The Fist-Bump Is Dead

I don’t remember what exactly killed the high-five, but it didn’t die gracefully, that’s for sure.

In fact, I think the high-five suffered mightily. In its waning years of popularity, everyone high-fived each other. Politicians high-fived their constituents. Salesmen high-fived their customers. Principals, teachers and counselors gave high-fives. Instead of being the standard greeting or congratulatory gesture of the young, it was adopted by everyone, including our parents and other authority figures. And just like that, it became uncool to high-five.

Thankfully, a successor came along. The Fist-Bump gave us all hope. It was actually more subtle and understated than a high-five, since it didn’t require a protracted arm extension and audible hand-slapping. This of course, made it cooler. Plus, the fist-bump utilized a fist instead of an open hand. Again, cooler.

Eventually, the fist-bump even became a litmus test to detect who was “with it.” When someone stuck their hand up anticipating a high-five, maybe you gave them one, but you always looked over your shoulder to make sure nobody else was watching you do it. After all, better to “leave someone hanging” than be seen doing the outdated high-five. Seriously, publicly performing a high-five became the coolness equivalent of wearing a D.A.R.E. t-shirt after elementary school.

Yes, at one time it seemed like the fist-bump would carry us well into the next millennium. But that is no longer the case. Sadly, I’m here to proclaim that the fist-bump is dead. And Howie Mandel killed it.

Maybe you know Howie Mandel. He’s the host of one of the worst TV shows ever created, which is really saying something. His show “Deal or No Deal” was the first game show that clearly required no discernible skill or intelligence whatsoever to play. Of course, “National Bingo Night” debuted last month on ABC and instantly lowered the game show intelligence bar even further.

Anyway, Howie Mandel adopted the fist-bump as his way to greet and congratulate contestants on the show. The only problem is, he isn’t doing the fist-bump to be hip. He’s doing it because he is “germaphobic,” and figures that a fist-bump will spread fewer germs than a handshake. All of this is true, by the way.

To recap, let’s review what the fist-bump has now become intertwined with:

1. It is showcased nightly on a moronic game show.
2. It is being popularized by Howie Mandel.
3. It is deemed a more sanitary alternative to the traditional handshake.

Seriously, how can the fist-bump possibly survive that triumvirate of lameness?

I don’t know, I hope the fist-bump isn’t completely dead. But, I think we are safe to assume it is on life support. Frankly, after watching what the high-five endured, I think we should just pull the plug and shed a tear. It’s the humane thing to do.

Insect Strength

“With great power comes great responsibility…”

Someday, I can envision a lecture with my son beginning with those words.

Like the dad from TeenWolf, I will one day be forced to council my teenage son on how to manage his superpowers. I’ll tell him that it’s ok to use these powers to excel at sports, provided he doesn’t become a ball-hog. I will say that it’s ok for him to maybe get even with a bully, as long as he doesn’t cripple the guy or something. And it’s ok to impress a girl with your powers, but just make sure she loves the real you. Finally, I will tell him to maintain his dignity, and to not be seen “surfing” or doing handstands on top of a buddy’s minivan around town. Hopefully he’ll get the message.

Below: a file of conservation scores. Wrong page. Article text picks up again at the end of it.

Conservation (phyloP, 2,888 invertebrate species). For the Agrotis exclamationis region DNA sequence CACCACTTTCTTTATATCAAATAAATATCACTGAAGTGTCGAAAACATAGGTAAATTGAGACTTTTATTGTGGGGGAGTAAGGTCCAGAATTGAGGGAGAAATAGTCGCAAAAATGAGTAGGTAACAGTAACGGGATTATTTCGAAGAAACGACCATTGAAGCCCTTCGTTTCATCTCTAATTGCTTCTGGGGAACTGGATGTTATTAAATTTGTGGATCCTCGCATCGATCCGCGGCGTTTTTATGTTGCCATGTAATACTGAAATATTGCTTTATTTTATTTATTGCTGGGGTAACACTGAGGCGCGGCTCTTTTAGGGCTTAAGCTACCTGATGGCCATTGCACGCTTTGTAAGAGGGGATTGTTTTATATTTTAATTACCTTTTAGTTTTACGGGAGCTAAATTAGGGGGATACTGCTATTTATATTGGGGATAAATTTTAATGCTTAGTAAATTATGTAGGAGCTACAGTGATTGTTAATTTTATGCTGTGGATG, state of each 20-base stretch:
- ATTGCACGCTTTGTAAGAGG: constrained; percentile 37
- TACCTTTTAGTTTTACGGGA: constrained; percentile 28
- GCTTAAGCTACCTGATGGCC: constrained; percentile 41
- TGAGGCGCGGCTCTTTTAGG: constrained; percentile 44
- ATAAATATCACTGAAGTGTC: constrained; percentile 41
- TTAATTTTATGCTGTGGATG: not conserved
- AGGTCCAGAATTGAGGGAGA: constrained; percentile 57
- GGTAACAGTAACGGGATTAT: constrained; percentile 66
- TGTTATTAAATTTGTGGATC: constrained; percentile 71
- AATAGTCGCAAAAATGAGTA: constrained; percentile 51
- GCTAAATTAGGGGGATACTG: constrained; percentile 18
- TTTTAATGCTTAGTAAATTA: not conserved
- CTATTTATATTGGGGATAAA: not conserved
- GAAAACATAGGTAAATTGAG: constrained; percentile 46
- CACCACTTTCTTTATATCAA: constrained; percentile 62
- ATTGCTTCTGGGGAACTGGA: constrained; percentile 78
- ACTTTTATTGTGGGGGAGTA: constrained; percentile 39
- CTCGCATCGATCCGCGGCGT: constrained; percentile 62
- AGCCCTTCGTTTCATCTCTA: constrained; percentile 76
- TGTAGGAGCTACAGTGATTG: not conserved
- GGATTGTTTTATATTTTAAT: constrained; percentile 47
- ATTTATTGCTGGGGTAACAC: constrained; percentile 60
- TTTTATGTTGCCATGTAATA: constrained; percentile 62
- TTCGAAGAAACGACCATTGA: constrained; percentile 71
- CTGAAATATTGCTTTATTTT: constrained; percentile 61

These are the things I’ve been thinking about since I discovered my one-year old son possesses superhuman strength.

The other day, he grabbed onto a heavy chair in our kitchen. He pulled it away from the counter, and pushed it across the floor with ease. This chair happens to be twice as tall as he is, and easily weighs twice his body weight. And then it dawned on me. There is no way I could perform a comparable feat, pushing around an object over twelve feet tall and weighing close to 400 pounds.

This is just one example. He routinely pushes, lifts, pulls and topples items around the house that are gigantic relative to his size. And being a baby, he doesn’t know that he shouldn’t be able to manhandle these items. He quite literally doesn’t know his own strength.

And I hypothesize that, as he gets older, he’ll only get stronger. Whereas now he can manipulate items twice his body weight, in a few years it will be five or six or even ten times his body weight. He’ll have full-on insect strength.

Now, as far as superpowers are concerned, insect strength is a good one to have, as it lends itself well to superhero pseudonyms. While comic book characters have already claimed the best names, there are still lots of options out there. For instance, he could craft an appropriate costume and go by the name “Locust-Man” and bring forth the ultimate famine… on crime.

But let’s not get ahead of ourselves, as crime fighting is years in the future. My biggest concern will be his formative years. While I initially looked at his gifts with great excitement, figuring that I will no longer have to watch “World’s Strongest Man” competitions on ESPN to witness feats of strength, I now realize the difficulties I will encounter in raising this boy.

At only one year of age, he is already physically stronger than my wife, and routinely overpowers her during bath time or diaper changes. I used to laugh at these spectacles at first, but now I have sobered up to the fact that my days as an authority figure are numbered.